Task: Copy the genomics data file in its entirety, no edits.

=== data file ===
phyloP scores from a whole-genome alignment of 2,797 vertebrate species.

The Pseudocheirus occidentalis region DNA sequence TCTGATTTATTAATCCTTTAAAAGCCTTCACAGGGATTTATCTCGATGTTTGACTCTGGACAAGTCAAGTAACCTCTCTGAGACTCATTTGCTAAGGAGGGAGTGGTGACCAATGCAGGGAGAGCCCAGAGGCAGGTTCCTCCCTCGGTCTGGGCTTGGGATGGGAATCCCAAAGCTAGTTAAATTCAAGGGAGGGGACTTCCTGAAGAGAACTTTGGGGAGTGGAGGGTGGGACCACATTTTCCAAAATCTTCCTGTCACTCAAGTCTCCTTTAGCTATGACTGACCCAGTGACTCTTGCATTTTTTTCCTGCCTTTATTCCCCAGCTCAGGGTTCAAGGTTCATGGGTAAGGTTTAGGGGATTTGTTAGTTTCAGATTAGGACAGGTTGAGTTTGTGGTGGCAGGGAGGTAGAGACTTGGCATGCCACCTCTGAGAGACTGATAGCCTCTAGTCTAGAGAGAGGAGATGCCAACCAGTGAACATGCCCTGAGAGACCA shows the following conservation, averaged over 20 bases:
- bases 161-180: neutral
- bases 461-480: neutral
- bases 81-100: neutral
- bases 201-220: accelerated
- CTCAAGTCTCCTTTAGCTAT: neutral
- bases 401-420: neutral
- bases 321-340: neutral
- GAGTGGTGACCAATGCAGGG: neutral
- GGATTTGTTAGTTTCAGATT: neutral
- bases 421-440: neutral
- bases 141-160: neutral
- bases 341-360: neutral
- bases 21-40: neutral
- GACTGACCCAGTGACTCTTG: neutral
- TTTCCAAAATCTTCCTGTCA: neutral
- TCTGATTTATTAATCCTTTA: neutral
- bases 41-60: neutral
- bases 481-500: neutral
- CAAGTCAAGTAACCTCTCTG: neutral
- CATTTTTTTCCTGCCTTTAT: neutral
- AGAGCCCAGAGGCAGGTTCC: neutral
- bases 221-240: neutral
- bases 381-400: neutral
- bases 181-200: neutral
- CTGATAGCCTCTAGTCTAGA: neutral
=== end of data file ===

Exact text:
phyloP scores from a whole-genome alignment of 2,797 vertebrate species.

The Pseudocheirus occidentalis region DNA sequence TCTGATTTATTAATCCTTTAAAAGCCTTCACAGGGATTTATCTCGATGTTTGACTCTGGACAAGTCAAGTAACCTCTCTGAGACTCATTTGCTAAGGAGGGAGTGGTGACCAATGCAGGGAGAGCCCAGAGGCAGGTTCCTCCCTCGGTCTGGGCTTGGGATGGGAATCCCAAAGCTAGTTAAATTCAAGGGAGGGGACTTCCTGAAGAGAACTTTGGGGAGTGGAGGGTGGGACCACATTTTCCAAAATCTTCCTGTCACTCAAGTCTCCTTTAGCTATGACTGACCCAGTGACTCTTGCATTTTTTTCCTGCCTTTATTCCCCAGCTCAGGGTTCAAGGTTCATGGGTAAGGTTTAGGGGATTTGTTAGTTTCAGATTAGGACAGGTTGAGTTTGTGGTGGCAGGGAGGTAGAGACTTGGCATGCCACCTCTGAGAGACTGATAGCCTCTAGTCTAGAGAGAGGAGATGCCAACCAGTGAACATGCCCTGAGAGACCA shows the following conservation, averaged over 20 bases:
- bases 161-180: neutral
- bases 461-480: neutral
- bases 81-100: neutral
- bases 201-220: accelerated
- CTCAAGTCTCCTTTAGCTAT: neutral
- bases 401-420: neutral
- bases 321-340: neutral
- GAGTGGTGACCAATGCAGGG: neutral
- GGATTTGTTAGTTTCAGATT: neutral
- bases 421-440: neutral
- bases 141-160: neutral
- bases 341-360: neutral
- bases 21-40: neutral
- GACTGACCCAGTGACTCTTG: neutral
- TTTCCAAAATCTTCCTGTCA: neutral
- TCTGATTTATTAATCCTTTA: neutral
- bases 41-60: neutral
- bases 481-500: neutral
- CAAGTCAAGTAACCTCTCTG: neutral
- CATTTTTTTCCTGCCTTTAT: neutral
- AGAGCCCAGAGGCAGGTTCC: neutral
- bases 221-240: neutral
- bases 381-400: neutral
- bases 181-200: neutral
- CTGATAGCCTCTAGTCTAGA: neutral